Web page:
The ebb and flow of academic life creates its own seasonal pattern, much like the seasonal patterns in nature, primitive cultures, and farming communities. Last week was the final week of classes and the official beginning of professors’ three months of summer unemployment. The financially lucky ones take on a temporary job funded by a federal agency through their grant(s) and spend a luxurious three months concentrating on their research. Others dig into their meager savings account to pay the mortgage and buy groceries, hoping that the summer doesn’t bring any major house or car repairs or other expensive disasters. The pre-tenure people and the post-tenure masochists continue working their butts off as usual, without pay, while the hedonists take the summer “off” to regroup and write.
In any case, having a 9-month salary and benefits is infinitely preferable to being one of the increasing crowd of poorly paid and horribly exploited part-time faculty who are in the precarious position of being hired by the semester or quarter to teach undergraduates, often at multiple institutions.
When I started writing this post, I intended it to be a joyous ode to the beginning of summer, but maybe I was influenced by the fact that the weather today is cold and cloudy rather then the beautiful warm sunshine we’ve had for the past week or so. In any case, Thursday evening after teaching my last class of the year and attending the last faculty meeting, I collapsed and slept for a full 12 hours. When I woke up, I suddenly felt restored to a near-normal state, and ready to launch into my summer activities, sort of a mini death-and-rebirth experience.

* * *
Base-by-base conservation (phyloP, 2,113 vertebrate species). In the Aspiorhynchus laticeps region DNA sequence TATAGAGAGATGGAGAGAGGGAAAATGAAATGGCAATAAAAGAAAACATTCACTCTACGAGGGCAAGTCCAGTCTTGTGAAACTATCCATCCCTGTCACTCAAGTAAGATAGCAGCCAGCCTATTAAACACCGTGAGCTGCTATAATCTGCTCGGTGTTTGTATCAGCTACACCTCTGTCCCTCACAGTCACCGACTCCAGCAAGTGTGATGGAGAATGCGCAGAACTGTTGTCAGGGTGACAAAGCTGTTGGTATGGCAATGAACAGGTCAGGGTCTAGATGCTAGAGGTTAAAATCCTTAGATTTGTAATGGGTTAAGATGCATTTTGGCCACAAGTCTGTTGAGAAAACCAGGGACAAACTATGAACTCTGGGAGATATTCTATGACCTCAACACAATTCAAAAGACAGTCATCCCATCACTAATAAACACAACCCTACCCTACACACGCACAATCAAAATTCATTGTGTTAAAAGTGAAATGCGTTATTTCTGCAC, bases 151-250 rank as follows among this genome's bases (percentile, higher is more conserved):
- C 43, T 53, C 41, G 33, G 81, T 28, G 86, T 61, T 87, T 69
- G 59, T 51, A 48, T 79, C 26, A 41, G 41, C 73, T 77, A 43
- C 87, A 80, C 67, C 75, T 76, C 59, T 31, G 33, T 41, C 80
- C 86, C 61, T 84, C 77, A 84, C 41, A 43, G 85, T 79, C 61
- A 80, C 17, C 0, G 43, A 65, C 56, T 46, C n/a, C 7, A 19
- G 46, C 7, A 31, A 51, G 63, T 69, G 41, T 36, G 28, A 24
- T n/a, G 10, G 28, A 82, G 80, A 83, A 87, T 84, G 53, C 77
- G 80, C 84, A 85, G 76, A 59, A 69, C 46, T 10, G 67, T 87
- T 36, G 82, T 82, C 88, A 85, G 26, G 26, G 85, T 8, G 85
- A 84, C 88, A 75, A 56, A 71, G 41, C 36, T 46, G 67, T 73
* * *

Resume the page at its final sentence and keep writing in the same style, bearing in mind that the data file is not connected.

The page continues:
The onset of summer has brought all kinds of little gardening treats. The tuberoses that I planted last year have come up again, stronger than before, so there’s hope for them. We ate the first artichokes from the garden yesterday. They were tender and delicious, better than anything I’ve had from the store. Cherries and strawberries are getting ripe. The outdoor garden orchids are all in full bloom, as are the peonies and roses. Yesterday I bought a star jasmine plant in full bloom, and will be adding it to the garden as soon as I decide where to put it.
In the greenhouse, there are distinct olfactory contrasts. Angraecum didieri is blooming with its powerful, gorgeous, tropical white flower nocturnal fragrance, and Rhynchostylis coelestis is emitting its lilac-like daytime fragrance for a 24-hour perfume fest. The Rhynchostylis is one of those orchids that has bluish-colored flowers, something fairly unusual among orchids.
As a counterpoint to the lovely floral perfumes from the orchids, I’ve had a Stapelia hirsuta blooming for the past week or so. A Stapelia is a type of South African succulent plant that looks vaguely like a spineless cactus. When the bud first appeared, I was amazed at its size, and was even more amazed when it started to open, revealing a zebra-striped flower covered with long, maroon-colored hairs. Then the flower started to emit its fragrance. It smells exactly like rotten meat, obviously to attract flies to pollinate it. I think the scent lure was effective because there were some big flies expressing an interest in it. Who knows – maybe it will produce a fruit and seeds to go into my collection of other seed-grown baby cacti and other succulents.